Saturday, July 23, 2016

Mercedes just revealed the bus of the future — and it looks awesome

Mercedes Future Bus will make you want to ride the bus again
Autonomous Mercedes-Benz bus has just completed its first test route, travelling 12 miles with no human input.

Mercedes has shown off its latest-generation autonomous technology – and rather than debuting on a luxury saloon, or perhaps a high-tech electric car, the testbed was a bus. The new ‘CityPilot’ system is capable of travelling safely in urban conditions, mixing with pedestrians and other traffic. Mercedes recently proved the technology works by taking a bus equipped with CityPilot on a 12 mile journey with no human input.
Based on the standard Citaro bus found in cities all over the world, the ‘Future Bus’ as Mercedes calls it won’t be completely trusted to drive itself just yet. For the moment, a driver is still required, and any input by him on the pedals or steering wheel instantly cancels out the vehicle’s own choice and puts the driver back in control. Yet on the test route it mixed with other traffic and obeyed traffic laws including red lights.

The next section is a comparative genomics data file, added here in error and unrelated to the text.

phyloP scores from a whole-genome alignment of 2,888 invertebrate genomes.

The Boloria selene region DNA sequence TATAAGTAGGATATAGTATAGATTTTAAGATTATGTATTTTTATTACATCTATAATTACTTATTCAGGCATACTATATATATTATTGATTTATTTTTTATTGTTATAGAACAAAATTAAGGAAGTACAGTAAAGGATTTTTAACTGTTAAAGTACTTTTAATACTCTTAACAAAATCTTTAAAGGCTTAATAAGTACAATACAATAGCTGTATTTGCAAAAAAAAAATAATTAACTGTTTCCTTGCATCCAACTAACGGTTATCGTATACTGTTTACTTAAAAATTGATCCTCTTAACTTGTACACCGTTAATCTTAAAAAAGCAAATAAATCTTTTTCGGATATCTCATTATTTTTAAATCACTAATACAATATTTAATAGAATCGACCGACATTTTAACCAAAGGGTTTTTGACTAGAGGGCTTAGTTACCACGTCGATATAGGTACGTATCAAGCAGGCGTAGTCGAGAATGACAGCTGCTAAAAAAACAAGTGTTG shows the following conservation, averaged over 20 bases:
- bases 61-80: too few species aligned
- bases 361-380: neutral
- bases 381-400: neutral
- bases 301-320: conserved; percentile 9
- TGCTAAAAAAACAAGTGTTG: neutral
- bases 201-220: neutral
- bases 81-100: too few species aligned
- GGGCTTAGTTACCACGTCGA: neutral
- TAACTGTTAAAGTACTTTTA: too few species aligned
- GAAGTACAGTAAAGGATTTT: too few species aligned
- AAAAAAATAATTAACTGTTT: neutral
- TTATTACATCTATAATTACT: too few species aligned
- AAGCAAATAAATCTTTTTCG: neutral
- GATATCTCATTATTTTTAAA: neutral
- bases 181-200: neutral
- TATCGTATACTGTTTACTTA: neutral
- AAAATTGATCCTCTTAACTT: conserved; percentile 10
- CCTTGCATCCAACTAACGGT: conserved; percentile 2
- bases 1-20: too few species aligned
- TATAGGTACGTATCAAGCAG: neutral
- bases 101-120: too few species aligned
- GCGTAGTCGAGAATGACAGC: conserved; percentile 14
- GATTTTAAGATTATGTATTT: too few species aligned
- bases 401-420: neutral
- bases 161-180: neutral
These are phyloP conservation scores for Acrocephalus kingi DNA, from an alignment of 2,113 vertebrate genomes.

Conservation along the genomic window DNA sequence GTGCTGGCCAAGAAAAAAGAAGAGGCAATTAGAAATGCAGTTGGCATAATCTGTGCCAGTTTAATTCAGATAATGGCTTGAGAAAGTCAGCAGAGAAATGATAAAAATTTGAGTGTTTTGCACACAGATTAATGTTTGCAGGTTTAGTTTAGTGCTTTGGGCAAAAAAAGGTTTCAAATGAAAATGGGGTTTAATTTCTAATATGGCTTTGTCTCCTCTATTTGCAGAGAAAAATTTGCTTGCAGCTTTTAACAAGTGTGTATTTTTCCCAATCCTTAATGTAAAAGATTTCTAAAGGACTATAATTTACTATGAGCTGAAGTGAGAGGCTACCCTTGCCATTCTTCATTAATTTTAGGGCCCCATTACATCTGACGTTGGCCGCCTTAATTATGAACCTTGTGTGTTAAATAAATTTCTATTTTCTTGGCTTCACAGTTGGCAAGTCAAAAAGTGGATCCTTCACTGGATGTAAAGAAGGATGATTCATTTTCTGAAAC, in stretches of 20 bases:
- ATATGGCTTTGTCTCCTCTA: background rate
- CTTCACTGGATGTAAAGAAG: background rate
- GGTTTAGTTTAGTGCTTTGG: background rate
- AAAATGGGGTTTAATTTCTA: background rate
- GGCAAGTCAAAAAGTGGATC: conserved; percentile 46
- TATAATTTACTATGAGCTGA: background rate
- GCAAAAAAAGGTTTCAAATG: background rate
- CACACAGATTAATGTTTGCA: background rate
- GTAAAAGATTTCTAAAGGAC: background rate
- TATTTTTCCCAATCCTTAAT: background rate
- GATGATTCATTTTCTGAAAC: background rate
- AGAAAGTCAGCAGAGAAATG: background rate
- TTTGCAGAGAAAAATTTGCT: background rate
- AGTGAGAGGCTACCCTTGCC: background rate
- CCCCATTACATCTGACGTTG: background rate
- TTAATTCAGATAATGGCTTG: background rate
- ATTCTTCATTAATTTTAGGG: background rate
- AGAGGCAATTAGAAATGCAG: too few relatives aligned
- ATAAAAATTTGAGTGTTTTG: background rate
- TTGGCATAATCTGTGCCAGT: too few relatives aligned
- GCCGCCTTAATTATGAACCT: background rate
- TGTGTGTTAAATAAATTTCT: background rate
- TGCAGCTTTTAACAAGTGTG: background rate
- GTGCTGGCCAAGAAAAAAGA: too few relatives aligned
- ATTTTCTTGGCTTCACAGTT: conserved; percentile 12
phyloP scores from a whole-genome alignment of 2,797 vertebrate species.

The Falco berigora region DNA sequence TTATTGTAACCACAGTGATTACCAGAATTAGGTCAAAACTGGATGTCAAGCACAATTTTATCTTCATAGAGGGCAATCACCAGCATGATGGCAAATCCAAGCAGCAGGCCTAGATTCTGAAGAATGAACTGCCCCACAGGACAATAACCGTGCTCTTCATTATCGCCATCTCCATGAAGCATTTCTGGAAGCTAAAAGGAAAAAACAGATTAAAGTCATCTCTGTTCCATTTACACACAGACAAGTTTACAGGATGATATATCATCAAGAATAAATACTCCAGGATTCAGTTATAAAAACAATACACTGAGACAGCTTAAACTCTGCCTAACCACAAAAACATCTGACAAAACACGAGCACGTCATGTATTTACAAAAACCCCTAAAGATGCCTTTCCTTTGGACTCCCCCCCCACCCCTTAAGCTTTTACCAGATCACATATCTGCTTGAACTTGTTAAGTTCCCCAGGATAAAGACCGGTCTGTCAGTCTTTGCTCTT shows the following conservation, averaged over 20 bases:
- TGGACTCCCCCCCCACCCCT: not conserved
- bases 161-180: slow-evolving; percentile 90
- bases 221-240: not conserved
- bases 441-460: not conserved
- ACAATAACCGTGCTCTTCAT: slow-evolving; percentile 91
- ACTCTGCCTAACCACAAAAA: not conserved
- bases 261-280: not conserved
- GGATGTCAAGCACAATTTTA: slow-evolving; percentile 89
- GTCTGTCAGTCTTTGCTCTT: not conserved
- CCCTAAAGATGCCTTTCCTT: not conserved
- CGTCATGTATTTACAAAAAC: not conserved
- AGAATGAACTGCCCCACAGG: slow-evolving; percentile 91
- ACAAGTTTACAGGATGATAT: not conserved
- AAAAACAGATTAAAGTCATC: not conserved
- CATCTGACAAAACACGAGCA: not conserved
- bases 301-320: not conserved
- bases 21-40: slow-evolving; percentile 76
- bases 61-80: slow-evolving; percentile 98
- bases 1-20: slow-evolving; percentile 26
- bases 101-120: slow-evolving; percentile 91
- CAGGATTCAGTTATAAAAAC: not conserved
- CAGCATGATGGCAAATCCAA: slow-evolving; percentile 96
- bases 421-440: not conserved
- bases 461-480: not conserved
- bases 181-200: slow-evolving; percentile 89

Its sophisticated sensors also allow it to be more exact when pulling up to pick up passengers, always maintaining the correct distance from the curb and negating the need for reinforced tyre sidewalls as on conventional buses. All-round vision is provided by cameras, while there’s even a photoelectric barrier to tell the bus whether passengers are getting in or out.
One of the most interesting features of CityPilot is called V2I – or vehicle to infrastructure tech, which allows the bus to communicate with the traffic signals themselves. While it’s only in its infancy, V2I could improve the safety of autonomous vehicles in the future.
Of course, Mercedes wouldn’t put sophisticated self-driving technology on just any bus, so the Future Bus features an interior unlike any public transport you’ve ever seen. Forget dull rows of seating with horrible upholstery – the Future Bus is laid out like a living room, with long seats, ‘organic’ design features, and masses of glass. It seems almost every horizontal surface has a wireless phone charger built-in, while the grab handles sprout up to the ceiling like vines in a greenhouse.

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